It’s an ambitious plan, as Mayweather’s next fight will be just his third in a three year span. However, it sounds as if Mayweather won’t have to fight that many times, but could simply seek out and fill that sort of busy schedule if he wanted to. It would certainly be great for boxing to have Mayweather being so active, and taking on the best challengers available.

Programming alert: 60 Minutes Sports debuts tonight on Showtime: More Armstrong allegations

60 Minutes has done plenty of sports stories through the years. So doing a monthly sports show with 60 Minutes branding makes a lot of sense.

60 Minutes Sports is bringing out the heavy hitters for the debut on Showtime (tonight, 9 p.m. ET). Scott Pelley will have more bad news for Lance Armstrong; Bob Simon has a feature on Lionel Messi; and a report from Lara Logan on rock climbing.

I’m all for more sports journalism on TV.

Here’s the official rundown from Showtime:

The first edition of 60 MINUTES SPORTS will feature a rare interview with Lionel Messi, the record-breaking soccer player considered by many to be the best of all time.  Bob Simon went to Spain to talk to Messi, an Argentine who plays for FC Barcelona, to interview the man who just broke the 40-yr.-old record for scoring the most goals in a calendar year.  Messi is only 25 years old.  The profile will be featured on the series premiere of 60 MINUTES SPORTS, a new magazine program from the makers of the iconic CBS News series 60 MINUTES, the originator of the television genre.  The monthly, one-hour 60 MINUTES SPORTS premieres on Wednesday, Jan. 9 at 10 p.m. ET/PT on SHOWTIME and represents the first time original 60 MINUTES content will air on premium television.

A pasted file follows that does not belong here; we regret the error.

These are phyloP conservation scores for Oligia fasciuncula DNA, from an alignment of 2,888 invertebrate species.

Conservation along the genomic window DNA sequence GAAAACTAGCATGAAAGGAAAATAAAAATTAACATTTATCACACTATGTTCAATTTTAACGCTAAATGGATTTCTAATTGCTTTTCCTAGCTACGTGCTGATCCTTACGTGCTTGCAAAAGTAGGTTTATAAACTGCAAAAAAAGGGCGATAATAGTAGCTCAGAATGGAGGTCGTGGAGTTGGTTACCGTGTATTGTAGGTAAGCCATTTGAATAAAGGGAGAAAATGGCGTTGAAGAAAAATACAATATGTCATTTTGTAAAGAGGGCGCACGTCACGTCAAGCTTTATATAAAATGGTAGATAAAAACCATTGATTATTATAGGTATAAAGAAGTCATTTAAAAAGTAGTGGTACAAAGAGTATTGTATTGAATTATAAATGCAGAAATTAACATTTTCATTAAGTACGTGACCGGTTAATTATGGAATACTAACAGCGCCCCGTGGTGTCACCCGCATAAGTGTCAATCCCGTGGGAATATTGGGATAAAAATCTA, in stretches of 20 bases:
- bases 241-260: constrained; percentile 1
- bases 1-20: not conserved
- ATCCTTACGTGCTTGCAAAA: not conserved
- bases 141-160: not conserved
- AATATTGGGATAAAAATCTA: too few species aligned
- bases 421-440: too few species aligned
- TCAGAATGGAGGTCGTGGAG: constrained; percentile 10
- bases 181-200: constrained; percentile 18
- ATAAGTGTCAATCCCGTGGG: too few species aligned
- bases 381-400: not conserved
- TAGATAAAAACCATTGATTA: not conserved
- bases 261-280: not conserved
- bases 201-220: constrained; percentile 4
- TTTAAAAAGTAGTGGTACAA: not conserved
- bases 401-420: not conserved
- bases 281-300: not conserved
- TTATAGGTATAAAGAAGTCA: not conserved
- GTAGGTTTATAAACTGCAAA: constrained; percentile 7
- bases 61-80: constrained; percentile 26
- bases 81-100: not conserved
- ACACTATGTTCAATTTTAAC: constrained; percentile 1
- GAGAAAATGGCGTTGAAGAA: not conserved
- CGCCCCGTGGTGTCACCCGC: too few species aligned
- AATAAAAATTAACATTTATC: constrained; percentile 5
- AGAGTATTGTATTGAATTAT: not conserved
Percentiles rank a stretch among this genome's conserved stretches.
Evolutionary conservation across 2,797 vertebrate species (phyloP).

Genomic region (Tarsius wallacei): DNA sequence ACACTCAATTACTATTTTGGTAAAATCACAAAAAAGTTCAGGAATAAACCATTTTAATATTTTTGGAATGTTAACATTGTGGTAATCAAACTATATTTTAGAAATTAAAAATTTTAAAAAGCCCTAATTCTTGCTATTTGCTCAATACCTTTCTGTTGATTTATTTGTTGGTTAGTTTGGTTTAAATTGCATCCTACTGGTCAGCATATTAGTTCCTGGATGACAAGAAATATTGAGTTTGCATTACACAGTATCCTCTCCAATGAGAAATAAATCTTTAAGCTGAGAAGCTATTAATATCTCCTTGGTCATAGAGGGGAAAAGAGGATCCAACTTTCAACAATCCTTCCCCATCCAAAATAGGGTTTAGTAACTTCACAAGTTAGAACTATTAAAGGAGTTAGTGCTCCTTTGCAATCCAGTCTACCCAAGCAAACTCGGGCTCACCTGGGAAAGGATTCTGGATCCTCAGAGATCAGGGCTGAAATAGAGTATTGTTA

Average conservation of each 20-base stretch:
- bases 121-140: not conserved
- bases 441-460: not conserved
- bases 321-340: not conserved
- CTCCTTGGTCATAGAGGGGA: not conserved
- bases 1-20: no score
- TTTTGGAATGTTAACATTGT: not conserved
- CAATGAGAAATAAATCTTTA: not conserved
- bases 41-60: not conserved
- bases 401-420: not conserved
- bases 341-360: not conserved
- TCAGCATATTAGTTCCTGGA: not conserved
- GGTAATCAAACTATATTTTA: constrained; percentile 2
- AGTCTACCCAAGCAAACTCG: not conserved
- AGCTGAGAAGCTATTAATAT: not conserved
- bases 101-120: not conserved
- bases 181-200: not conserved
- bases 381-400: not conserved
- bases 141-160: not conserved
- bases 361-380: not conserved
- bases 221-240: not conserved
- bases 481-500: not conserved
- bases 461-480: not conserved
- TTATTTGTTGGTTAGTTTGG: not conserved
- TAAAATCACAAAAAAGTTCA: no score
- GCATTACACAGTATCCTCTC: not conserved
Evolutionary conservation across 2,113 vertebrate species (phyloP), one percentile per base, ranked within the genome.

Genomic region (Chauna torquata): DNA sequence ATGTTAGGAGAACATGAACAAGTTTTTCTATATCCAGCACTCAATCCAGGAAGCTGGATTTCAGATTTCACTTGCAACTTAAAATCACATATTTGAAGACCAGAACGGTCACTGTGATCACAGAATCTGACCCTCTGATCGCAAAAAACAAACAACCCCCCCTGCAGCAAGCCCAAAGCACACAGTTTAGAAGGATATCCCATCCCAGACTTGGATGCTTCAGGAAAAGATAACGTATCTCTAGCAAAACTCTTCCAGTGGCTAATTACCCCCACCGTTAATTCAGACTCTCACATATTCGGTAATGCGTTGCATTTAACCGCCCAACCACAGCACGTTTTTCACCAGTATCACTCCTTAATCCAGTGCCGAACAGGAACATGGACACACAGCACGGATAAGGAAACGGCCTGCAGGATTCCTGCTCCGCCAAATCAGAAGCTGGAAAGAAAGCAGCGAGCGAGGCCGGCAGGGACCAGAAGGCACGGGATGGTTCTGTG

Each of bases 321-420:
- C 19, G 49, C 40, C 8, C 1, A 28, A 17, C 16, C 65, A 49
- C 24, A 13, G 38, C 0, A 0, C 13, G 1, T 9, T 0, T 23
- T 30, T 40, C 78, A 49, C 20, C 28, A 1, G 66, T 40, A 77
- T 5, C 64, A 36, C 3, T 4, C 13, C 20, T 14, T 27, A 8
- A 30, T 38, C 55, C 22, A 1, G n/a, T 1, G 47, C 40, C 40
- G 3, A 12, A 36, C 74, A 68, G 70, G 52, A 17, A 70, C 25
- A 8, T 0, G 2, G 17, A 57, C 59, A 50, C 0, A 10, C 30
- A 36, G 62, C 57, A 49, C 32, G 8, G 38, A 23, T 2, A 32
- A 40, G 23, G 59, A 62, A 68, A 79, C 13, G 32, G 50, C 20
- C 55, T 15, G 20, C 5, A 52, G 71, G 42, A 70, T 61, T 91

Messi was already being compared to soccer legends like Pele and Diego Maradona and last Sunday scored his 86th goal of 2012 to break the record set by Germany’s Gerd Muller in 1972.   Messi tells Simon he’s hungry for goals and, given his appetite, more records should fall.  “I always want more. Whether it’s a goal or winning in a game  I am never satisfied… I always push my limits. And I always try to get better every day,” says Messi, who has years ahead of him in an already historic career.                                 

Also on the 60 MINUTES SPORTS  premiere will be a Scott Pelley report that looks inside the case against Lance Armstrong and the U.S. Postal Service Cycling Team that led to the stripping of the cyclist’s seven Tour de France wins.  

A third story will feature Lara Logan’s update of her 60 MINUTES story on free solo climber Alex Honnold, who climbs rock walls using only his hands and feet.

Jim Rome: New Showtime show key piece in his CBS puzzle

Tonight is a big night for Jim Rome. His new Jim Rome on Showtime series will debut at 10 p.m. ET.